Baby feeding tube syringe

Gastrostomy Feeding by Syringe | Treatments & Procedures

Because your child cannot eat by mouth or requires more calories to grow, you will give your child's feeding through a gastrostomy tube that is placed into your child's stomach.

A gastrostomy tube is commonly called a "g-tube." These instructions will help you feed your child through this tube.


  • EnFit syringe (35 ml or 60 ml)
  • Formula
  • Measuring cup
  • Extension set if desired, Bolus extension set for g-tube buttons


  1. Explain the procedure to the child.
  2. Wash your hands with soap and water.
  3. Gather all the supplies.
  4. Pour the correct amount of formula into a clean measuring cup or clean baby bottle.
  5. Place the child in a comfortable position. If possible, place the child in a high chair at the table during meal times.
  6. Insert the syringe tip into the feeding tube or bolus extension set for the MIC-KEY or Bard button.
  7. Flush tubing with 3-5 ml of water or as directed by your nurse or doctor prior to starting the formula feeding.
  8. Slowly pour the formula into the syringe.
  9. Unclamp the feeding tube. Control the feeding rate by raising or lowering the syringe. The feeding should take about the same amount of time as it would take a child to drink the formula, about 15-20 minutes. Disconnect the feeding if the child becomes nauseated, shows signs of discomfort, abdominal distension, vomiting or trouble breathing.
  10. If the child cannot be fed by mouth, provide oral stimulation with a pacifier during the gastrostomy feeding. Discuss oral stimulation suggestions for your older child with your child's doctor, nurse or occupational therapist.
  11. When all the formula has been given, flush the tubing with water as directed by your doctor or nurse, recap the tube or disconnect all tubing and close the cap on the g-tube button.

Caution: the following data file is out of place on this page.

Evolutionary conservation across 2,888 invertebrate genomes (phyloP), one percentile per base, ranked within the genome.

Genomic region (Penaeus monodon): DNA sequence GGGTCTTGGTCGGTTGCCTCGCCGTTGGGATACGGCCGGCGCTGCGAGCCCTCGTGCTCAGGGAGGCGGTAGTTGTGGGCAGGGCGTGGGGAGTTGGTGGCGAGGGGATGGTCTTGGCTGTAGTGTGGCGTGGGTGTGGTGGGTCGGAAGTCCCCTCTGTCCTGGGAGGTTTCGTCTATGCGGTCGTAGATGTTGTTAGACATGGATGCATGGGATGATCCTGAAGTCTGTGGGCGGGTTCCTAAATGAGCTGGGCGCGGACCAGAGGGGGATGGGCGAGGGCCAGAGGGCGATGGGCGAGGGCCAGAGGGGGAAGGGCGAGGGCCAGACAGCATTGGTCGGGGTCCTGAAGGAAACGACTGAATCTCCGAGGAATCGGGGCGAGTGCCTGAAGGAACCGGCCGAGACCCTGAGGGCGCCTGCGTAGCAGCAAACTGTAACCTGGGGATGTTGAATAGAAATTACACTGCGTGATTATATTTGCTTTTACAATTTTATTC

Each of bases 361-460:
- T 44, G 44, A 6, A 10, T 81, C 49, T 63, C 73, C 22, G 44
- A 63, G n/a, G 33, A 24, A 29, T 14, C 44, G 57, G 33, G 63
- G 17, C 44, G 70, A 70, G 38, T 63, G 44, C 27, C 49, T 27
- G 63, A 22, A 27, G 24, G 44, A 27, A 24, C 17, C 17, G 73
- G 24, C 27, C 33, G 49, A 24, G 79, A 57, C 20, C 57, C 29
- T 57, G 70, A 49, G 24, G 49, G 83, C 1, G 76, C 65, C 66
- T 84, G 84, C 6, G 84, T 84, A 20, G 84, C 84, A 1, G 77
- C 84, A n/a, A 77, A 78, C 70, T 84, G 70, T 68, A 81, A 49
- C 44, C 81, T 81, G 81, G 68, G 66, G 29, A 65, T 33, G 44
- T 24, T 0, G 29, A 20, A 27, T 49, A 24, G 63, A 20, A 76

12. Try burping the child after each feeding if appropriate.
  13. Rinse the feeding supplies with warm water after each feeding and allow to air dry. Replace syringes and extension sets every two weeks.

If the Formula Backs Up

  • Change the position of the tubing to slow the rate
  • Chang the child's position
  • Flushing the feeding tube with 3-5 ml tap water

Safety Tips

  • Remember to flush the feeding tube with water between all feeding and medicines.
  • Watch the child for feeding problems: nausea, vomiting, discomfort, distension, or change in stool pattern.
  • Call your doctor or nurse with any feeding concerns.

Last Updated 05/2022

Reviewed By Kim Sobel, RN

Use our online contact form. Or, for more information about the Division of Gastroenterology, Hepatology and Nutrition call 513-636-4415. More Information

Your Child's Nasogastric Tube: Syringe Feeding

Your child is going home with a nasogastric (NG) feeding tube in place. This is a soft thin tube inserted through your child’s nose down into the stomach. It sends liquid food directly to the stomach. You’ll need to feed your child through this tube. You were shown how to do this before your child was discharged from the hospital. This sheet will help you remember those steps at home. If you need more help, talk with the hospital about how to arrange a home health nurse to help you.

Keep in mind that there are many types of NG tubes and syringes. Your child’s NG tube and supplies may look or work differently from what are described and shown here. Make sure to follow the instructions given by your child’s healthcare provider or home health nurse.

Contact information to keep handy

Ask for phone numbers to call if you need help. Also, make sure you have the phone number for your child’s medical supply company. You’ll need to order more supplies for your child in the future. Write all of these phone numbers below.

Healthcare provider phone number: ____________________________________

Home health nurse phone number: _____________________________________

Medical supply company phone number: __________________________________

Types of feeding

There are 2 types of feeding with an NG tube. Your child may be have one or both types of feeding. They are:

  • Continuous feeding. Liquid food is dripped slowly through the tube for part or all of a day. This type of feeding is only done using a pump. The amount of food to be given and time frame are often set on the pump for you. Do not change pump settings unless you’re instructed to do so.

  • Bolus feeding. This is a meal-sized amount of liquid food given through the tube several times a day. Bolus feeding is given using a syringe or a pump. Your child’s healthcare provider or home health nurse will tell you how much liquid food to use for each feeding. You’ll also be told how often to feed your child.